GARTH. Sale of Machinery, &c.—Mr Arthur S. T. Lucas, auctioneer, of Swansea, conducted a most successful sale of machinery, plant, LK-e., at the Garth Brick Works on Wednesday last. There was a large attendance, comprising dealers from all parts of the country, and 'the following were some of the principal lots sold —Patent brick built kiln, £ 70 timber built drying shed, £ 40 ditto, JE58 small lot of C.I. pipes, £ 10 10s. drilling machine, £ 1 H Galloway's boiler, 16 ft. by oft., £ 109 horizontal condensing engine. JE140 engine shed, £ 17; single brick press by Whitehead, X12 25 ft. of 3 in. shafting, £17 Keith air propeller. £ (> 12s. 12 flooring plates, £ 15 drying shed, JE29 repress machine, X14 Alexander brick press, £ 52 10s 9 in. Gandy bell elevator. £;5; Whittaker's overdriven grinding pan, JESS 25 h.p. turbine and shafting, £ 72 10s. shed over same, £ 15 turbine shed, £ 16 10s.; clay store drying shed, £ 75 four Howard's tip wagons, £ 20 14 lb. tram rails and turn tables, £5ô; Remington No. 10 type- writer, JE30.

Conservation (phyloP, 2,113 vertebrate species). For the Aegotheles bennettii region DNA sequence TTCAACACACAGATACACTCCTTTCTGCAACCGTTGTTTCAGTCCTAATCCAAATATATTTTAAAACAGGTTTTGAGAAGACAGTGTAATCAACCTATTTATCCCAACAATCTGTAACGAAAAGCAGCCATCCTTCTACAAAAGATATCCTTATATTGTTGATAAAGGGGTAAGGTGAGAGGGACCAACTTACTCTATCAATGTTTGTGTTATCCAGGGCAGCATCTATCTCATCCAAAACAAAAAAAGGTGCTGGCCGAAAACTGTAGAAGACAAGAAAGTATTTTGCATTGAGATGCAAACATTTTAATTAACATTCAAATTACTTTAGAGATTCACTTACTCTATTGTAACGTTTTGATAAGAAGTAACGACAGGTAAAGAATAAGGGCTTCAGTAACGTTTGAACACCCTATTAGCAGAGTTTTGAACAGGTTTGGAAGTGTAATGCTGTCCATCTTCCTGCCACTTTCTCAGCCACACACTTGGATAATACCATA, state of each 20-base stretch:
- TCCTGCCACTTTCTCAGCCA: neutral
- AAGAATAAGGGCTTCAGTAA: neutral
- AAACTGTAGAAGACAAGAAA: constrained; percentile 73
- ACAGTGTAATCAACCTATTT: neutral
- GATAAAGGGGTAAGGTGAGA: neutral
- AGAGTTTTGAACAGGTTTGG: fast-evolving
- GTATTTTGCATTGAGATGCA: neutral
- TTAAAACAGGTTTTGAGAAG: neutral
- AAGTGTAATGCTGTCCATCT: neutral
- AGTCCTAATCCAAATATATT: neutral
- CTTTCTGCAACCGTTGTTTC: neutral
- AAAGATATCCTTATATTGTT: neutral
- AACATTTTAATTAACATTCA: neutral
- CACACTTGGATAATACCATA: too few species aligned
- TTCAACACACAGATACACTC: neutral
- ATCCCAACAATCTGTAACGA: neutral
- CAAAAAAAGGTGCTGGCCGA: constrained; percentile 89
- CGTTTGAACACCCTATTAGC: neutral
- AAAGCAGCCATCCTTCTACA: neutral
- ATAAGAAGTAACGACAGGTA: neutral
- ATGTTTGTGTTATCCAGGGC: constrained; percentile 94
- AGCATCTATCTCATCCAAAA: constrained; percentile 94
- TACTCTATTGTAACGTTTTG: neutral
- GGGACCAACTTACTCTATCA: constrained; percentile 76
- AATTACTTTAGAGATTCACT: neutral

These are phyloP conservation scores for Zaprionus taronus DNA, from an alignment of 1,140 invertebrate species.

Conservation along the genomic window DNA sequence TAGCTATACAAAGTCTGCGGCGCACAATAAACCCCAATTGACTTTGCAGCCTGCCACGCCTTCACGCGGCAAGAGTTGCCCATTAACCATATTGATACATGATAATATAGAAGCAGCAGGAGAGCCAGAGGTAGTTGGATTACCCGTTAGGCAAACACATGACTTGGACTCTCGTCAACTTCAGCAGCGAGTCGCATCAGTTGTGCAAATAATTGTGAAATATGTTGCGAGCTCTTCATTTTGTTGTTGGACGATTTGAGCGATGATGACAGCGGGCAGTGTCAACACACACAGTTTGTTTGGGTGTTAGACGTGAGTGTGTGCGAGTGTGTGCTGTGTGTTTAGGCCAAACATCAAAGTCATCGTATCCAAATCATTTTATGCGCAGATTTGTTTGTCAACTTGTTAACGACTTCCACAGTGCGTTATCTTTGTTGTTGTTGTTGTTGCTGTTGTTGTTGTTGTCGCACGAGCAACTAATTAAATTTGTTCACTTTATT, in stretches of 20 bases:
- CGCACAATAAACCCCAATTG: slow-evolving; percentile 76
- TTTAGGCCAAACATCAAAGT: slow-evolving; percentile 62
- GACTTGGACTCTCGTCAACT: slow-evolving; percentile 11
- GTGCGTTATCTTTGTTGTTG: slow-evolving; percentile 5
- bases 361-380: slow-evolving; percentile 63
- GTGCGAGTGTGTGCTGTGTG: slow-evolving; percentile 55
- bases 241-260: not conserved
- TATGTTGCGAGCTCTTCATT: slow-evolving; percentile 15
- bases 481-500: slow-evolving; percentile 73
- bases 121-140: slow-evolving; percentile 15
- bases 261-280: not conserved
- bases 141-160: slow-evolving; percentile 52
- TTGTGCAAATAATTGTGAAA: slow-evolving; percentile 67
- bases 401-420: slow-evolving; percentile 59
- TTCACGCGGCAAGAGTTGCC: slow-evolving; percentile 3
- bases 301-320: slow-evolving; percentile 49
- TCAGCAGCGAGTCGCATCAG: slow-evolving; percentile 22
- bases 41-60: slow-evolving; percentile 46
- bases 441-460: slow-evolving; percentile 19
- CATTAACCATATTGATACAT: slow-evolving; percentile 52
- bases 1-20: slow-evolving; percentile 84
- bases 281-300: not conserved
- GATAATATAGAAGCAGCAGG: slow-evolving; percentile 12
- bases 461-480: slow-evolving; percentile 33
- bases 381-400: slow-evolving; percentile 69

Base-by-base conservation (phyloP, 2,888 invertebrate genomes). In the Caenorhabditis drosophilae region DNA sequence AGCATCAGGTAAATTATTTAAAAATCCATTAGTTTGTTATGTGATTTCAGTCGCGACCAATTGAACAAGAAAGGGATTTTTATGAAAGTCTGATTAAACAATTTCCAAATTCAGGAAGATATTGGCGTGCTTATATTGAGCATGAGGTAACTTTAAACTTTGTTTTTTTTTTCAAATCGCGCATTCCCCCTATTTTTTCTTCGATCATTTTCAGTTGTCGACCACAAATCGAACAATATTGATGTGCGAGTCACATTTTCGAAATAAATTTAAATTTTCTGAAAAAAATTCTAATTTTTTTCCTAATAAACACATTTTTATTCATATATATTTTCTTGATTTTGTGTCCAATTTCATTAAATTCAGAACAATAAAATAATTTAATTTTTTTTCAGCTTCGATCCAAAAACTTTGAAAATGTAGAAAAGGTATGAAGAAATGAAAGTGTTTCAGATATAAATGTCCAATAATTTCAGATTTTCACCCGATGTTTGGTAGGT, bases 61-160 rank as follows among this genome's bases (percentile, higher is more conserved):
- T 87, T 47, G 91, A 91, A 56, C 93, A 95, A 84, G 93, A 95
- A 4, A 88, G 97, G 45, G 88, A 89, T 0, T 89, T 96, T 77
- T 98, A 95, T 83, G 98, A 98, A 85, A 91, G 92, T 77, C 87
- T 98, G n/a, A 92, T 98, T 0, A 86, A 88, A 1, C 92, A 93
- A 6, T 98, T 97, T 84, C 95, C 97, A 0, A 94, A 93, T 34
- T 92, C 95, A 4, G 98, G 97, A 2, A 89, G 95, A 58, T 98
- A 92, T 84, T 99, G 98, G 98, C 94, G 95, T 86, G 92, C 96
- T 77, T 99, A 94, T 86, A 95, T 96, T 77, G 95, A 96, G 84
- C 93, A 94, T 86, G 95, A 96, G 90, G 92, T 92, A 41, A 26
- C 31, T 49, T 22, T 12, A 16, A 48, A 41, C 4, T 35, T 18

BRECON BOROUGH TRIBUNAL. First Batch of New Military Age Cases. Public interest in the doings of the Brecon Borough Tribunal revived on Friday night, when a number of cases of men of the new military age were dealt with. The members present were the Mayor (Mr W. F. Parry deWinton), Messrs James Morgan, G. T. Jones, and John Davies. In the case of James Michael, baker's assis- tant. which had been adjourned for another medical examination, it was stated that the applicant had been placed in Grade III. Mr C. W. Best (N.S. representative) men- tioned that it was the first part of Grade III. The Mayor We don't know anything about parts of a grade. Mr Best said he did not press for applicant to go into the Army, but he did not think he was pulling his weight where lie was and he suggested that he should be called upon to join the War Agricultural Volunteers, being familiar with horses. The Tribunal granted a month's exemption, conditional on the applicant joining the War Agricultural Volunteers. The Rev. R. H. Chambers (headmaster of Christ College) supported the application in the case of John Bowen, Newmarch street (44), Grade II., a gardener and agriculturist. Mr Chambers stated that Bowen raised potatoes and other vegetables for 95 persons, he culti- vated an acre of garden with the spade and three-fifths of an acre with the plough, and also supervised the cultivation of five more acres of land. He was a member of the Royal Horti- cultural Society's panel of expert garden ad- visers. Mr Chambers produced a letter from' the Royal Horticultural Society, stating that Bowen had given valuable lessons in garden work to Brecon allotment holders, and one from Mr Morton, headmaster of the Brecon Boys' County School, testifying to the good work Bowen had done in instruction. The Mayor said the Tribunal would give three months' exemption so that the crop "could be harvested this year. Mr Best I shall have to appeal against that. In the case of Wm. Thos. Jones, 19. Orchard street (39), Grade III., master printer, the N.S. I representative agreed to temporary exemption on occupational grounds, but said he wished to Set rid of ground D (hardship). Applicant having stated his case as applying to Ground D, the Tribunal granted three months' exemption both OK the occupational and hardship grounds. Mr Best said he must appeal against that. Mr Lewis W. H. Jones, solicitor, supported the application of E. Hood Williams, Ship street (43), Grade II., baker and grocer, and exemption for three months was granted on Grounds D. and G. In the case of Charles -Hem'y Jenkins, Free street (31), compositor and stone hand, Grade III., the N.S. representative consented to three months' exemption on Ground D, but opposed the application of the employers, the Brecon County Times Ltd. The exemption suggested by Mr Best was granted, and the employers' application refused. Charles Henry Mayo, Flag and Castle, inn- keeper and jobbing gardener (43), Grade I., was z, granted a mouth's exemption with the recom- mendation that he should volunteer for full- time agricultural work. Thomas Williams, manager of Messrs Brad- ley's outfitting establishment (45), Grade I., was refused exemption, but not to be called up until 8th July. A similar decision, but not to be called up until August 1st, was given respecting the application of Charles Price, S. David's street, insurance agent (43), Grade II. W. T. Watkins, Dainter street, house decor- I ator (31), Grade III., was granted three months' I temporary exemption. CASE OF A WIDOW'S SON. A case in which a widow applied on behalf of her son was that of David Charles Dacey, Maendu street, clerk (18), Grade 1. Applicant's husband died in France, and there are a number of children left. Mr Best said the Tribunal had no jurisdiction in this case, and that being so he could take no part in the matter. The Mayor asked Mr Best if he had seen re- ported in that day's papers a similar case which came before the House of Commons Tribunal, and the stand the chairman (Sir Donald Maclean) had made upon the matter. The case was similar, in fact there was scarcely any difference in it. In the case quoted by the Mayor exemption was granted to applicant, Sir Donald Maclean giving the ground upon which it was granted I Z, Z!1 as serious hardship to the widow. Mr Best I must leave it to you. My ill- .structions are not to appear in it. The Mayor Well, we will adjourn the case until a more definite ruling has been given as to what has occurred in a similar case before the House of Commons Tribunal. Mr Best I don't want to raise false hopes, but this man has got to go. I am very sorry for the mother. Mrs Dacey That's not much use to me. His father has sacrificed his life, and surely you will leave me this boy. The Mayor We will adjourn the case for a month. (Applause). William James, Black Lion Inn, licensed victualler (46), Grade II., made application for exemption, and after questions by Mr Best had been answered by applicant, the Tribunal ad- journed the case-for a month in order that ap- plicant might get work of national importance. Applicant Then I can stay where I am. Mr James explained that he was a civilian clerk in the orderly room at the Depot S.W.B. 9 W. T. Joiies, chief accountant to the Brecon- shire Coal and Lime Co. (45), Grade II., for whom Mr George Tudor, solicitor, appeared, was granted three months' exemption on domestic grounds. Edward Simmonds, Newmarch street (47). Grade I., labourer, who said he had ten children —one serving in the Army and another vv*il i to go as soon as his time came—was §>lveB|j month's exemption, and told to engage hifflS6 as a War Agricultural Volunteer. j Mr George Tudor appeared in the j Adam Daw, High street (45), Grade II and shoe dealer and repairer, and conditio" exemption was granted. Mr Tudor also appeared in the case of 4* Shapland, the Struet (46). Grade II., tailor. „ The Mayor said it would be well to have the tailors affected before the Tribunal at the same time, but eventually three months J emption was granted. Walter James. 5. Church row (45), feller, was granted conditional exemption long as he continues in his present ii Mr Watkins, stone mason, Llanfaes, apP^i for William Lewis, 11, Newmarch street Grade I., mason. Mr Best said this was an employer's the ground of hardship, and could not be The Tribunal, after a statement by Mr W* kins, suggested that the man should not £ called up for a month. Mr Best said could not accept the suggestion, because- case was not before them, but in any event tbB man would have a fortnight from July 1st. '00 Mr George Tudor supported the applicad of Rhys Jones, Watton (45), Grade I.. nl31, tailor, and exemption for three months granted. ip|| Exemption for three months was gra»^ Thomas Roger Pugh. 14, Pendre (45), Grade 1 house painter and paperhanger.